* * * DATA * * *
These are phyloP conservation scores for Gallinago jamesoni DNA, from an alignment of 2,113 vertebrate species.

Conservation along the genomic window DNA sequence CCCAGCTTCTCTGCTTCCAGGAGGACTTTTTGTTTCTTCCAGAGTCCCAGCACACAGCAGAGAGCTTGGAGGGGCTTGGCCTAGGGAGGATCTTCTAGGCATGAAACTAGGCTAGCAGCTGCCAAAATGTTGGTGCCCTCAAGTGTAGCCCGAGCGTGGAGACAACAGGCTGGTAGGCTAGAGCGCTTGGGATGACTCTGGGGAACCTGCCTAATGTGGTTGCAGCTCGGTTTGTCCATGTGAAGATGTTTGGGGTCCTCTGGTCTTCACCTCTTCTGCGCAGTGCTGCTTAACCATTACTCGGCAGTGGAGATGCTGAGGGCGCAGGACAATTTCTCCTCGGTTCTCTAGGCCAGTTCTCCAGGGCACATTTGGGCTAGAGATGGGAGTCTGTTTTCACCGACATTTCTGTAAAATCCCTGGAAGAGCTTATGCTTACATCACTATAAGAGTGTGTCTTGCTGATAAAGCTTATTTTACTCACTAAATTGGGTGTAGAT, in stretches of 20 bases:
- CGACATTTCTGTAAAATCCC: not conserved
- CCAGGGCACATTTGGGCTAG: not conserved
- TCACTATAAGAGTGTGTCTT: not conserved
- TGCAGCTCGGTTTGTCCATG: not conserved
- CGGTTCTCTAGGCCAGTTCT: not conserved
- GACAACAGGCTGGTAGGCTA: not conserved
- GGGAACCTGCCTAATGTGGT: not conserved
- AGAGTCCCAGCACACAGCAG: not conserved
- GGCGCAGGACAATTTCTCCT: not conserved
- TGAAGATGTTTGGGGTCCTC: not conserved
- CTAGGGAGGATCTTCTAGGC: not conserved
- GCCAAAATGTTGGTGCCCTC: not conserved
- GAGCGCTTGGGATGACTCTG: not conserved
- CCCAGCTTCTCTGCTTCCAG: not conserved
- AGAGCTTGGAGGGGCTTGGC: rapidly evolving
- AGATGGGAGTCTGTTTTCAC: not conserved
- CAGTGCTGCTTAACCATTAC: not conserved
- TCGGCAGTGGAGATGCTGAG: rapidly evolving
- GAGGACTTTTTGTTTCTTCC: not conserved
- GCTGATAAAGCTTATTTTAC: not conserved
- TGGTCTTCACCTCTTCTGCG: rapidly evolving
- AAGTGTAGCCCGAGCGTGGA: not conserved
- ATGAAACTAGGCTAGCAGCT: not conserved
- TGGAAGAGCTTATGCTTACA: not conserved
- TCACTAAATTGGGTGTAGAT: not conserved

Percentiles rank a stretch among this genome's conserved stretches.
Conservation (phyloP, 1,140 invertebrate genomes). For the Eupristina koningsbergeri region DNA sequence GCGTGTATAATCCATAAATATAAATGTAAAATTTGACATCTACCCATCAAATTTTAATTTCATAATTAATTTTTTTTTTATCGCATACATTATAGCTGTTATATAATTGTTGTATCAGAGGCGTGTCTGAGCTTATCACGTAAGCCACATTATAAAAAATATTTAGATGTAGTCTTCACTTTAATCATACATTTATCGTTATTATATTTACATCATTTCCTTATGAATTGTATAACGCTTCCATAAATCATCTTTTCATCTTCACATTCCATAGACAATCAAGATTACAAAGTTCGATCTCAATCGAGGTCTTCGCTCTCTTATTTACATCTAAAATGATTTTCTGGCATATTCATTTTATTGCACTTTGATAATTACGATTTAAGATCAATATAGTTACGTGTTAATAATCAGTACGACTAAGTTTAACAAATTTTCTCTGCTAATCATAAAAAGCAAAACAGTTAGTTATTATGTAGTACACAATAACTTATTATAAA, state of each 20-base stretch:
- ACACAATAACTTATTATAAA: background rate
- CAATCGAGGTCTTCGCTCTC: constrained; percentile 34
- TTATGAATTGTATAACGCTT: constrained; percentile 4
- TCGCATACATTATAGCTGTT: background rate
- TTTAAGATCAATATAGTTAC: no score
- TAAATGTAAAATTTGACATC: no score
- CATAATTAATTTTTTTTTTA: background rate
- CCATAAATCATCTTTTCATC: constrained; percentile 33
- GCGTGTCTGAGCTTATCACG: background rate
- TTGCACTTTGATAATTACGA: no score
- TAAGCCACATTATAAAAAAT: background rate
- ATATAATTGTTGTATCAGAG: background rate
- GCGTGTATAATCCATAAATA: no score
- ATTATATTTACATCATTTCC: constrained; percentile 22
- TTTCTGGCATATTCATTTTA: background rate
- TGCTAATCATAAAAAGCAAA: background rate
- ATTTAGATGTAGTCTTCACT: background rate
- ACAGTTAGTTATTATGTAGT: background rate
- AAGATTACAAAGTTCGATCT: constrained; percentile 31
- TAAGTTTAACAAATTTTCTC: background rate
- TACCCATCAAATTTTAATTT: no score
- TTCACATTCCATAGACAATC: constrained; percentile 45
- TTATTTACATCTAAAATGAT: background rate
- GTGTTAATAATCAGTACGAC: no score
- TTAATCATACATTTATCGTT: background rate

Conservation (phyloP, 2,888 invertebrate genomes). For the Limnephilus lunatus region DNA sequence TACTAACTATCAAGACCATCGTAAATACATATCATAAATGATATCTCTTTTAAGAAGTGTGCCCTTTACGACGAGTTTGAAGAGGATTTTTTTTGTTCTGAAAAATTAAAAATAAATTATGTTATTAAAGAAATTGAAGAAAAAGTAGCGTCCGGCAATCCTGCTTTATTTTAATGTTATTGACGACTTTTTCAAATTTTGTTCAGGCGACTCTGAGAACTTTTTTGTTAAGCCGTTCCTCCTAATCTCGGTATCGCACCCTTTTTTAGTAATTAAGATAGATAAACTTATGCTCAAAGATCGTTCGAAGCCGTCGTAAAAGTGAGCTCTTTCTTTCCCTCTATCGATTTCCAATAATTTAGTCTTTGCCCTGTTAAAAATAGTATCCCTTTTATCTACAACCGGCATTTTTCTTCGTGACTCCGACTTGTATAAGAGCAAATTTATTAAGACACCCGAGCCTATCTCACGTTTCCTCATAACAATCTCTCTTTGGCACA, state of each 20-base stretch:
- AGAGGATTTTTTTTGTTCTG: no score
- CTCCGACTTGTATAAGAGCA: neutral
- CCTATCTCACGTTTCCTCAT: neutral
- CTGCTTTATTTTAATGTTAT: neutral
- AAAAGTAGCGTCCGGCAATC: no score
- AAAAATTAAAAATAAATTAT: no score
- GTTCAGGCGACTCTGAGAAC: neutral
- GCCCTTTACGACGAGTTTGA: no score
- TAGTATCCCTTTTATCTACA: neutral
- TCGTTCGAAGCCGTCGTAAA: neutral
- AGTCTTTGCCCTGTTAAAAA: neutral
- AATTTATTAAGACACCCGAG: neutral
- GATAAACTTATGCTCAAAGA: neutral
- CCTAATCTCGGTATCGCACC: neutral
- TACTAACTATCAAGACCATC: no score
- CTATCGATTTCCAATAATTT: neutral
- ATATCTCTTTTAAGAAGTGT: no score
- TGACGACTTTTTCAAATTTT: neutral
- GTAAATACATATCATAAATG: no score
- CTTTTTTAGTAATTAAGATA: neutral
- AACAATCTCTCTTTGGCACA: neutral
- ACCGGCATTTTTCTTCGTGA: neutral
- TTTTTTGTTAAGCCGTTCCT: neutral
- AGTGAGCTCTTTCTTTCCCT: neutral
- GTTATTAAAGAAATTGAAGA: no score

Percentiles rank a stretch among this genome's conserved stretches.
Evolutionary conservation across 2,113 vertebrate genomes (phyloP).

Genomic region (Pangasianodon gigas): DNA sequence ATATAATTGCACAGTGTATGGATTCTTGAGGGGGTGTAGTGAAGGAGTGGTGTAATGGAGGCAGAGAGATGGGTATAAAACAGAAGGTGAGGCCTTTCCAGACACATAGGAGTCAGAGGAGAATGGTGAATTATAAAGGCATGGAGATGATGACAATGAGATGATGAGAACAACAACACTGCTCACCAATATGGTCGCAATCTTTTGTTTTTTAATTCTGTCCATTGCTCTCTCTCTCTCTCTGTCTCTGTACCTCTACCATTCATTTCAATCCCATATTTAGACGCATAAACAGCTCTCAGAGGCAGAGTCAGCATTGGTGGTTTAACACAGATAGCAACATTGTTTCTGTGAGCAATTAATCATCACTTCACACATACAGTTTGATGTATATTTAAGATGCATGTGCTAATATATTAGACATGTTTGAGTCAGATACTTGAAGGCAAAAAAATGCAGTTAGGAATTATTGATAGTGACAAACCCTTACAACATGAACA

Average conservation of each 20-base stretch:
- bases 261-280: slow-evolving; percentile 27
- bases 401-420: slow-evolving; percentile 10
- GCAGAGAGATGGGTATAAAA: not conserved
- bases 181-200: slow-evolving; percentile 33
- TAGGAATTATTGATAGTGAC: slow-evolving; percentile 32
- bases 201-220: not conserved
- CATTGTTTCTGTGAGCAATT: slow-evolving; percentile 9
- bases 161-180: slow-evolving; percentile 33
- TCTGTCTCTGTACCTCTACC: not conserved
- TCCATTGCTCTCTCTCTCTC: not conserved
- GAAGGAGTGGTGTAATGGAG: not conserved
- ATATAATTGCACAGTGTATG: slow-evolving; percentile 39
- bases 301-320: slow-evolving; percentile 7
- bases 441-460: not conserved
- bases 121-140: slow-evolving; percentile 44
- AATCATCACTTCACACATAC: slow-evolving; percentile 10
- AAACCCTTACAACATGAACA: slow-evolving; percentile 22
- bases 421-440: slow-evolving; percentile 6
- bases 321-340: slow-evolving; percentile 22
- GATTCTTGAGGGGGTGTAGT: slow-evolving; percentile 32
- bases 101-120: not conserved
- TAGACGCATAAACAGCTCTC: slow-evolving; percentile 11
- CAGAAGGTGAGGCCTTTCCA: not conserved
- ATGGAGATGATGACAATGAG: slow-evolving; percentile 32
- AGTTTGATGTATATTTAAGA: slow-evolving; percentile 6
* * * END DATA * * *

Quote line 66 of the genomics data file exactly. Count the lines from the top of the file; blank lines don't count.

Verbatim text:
- AGTCTTTGCCCTGTTAAAAA: neutral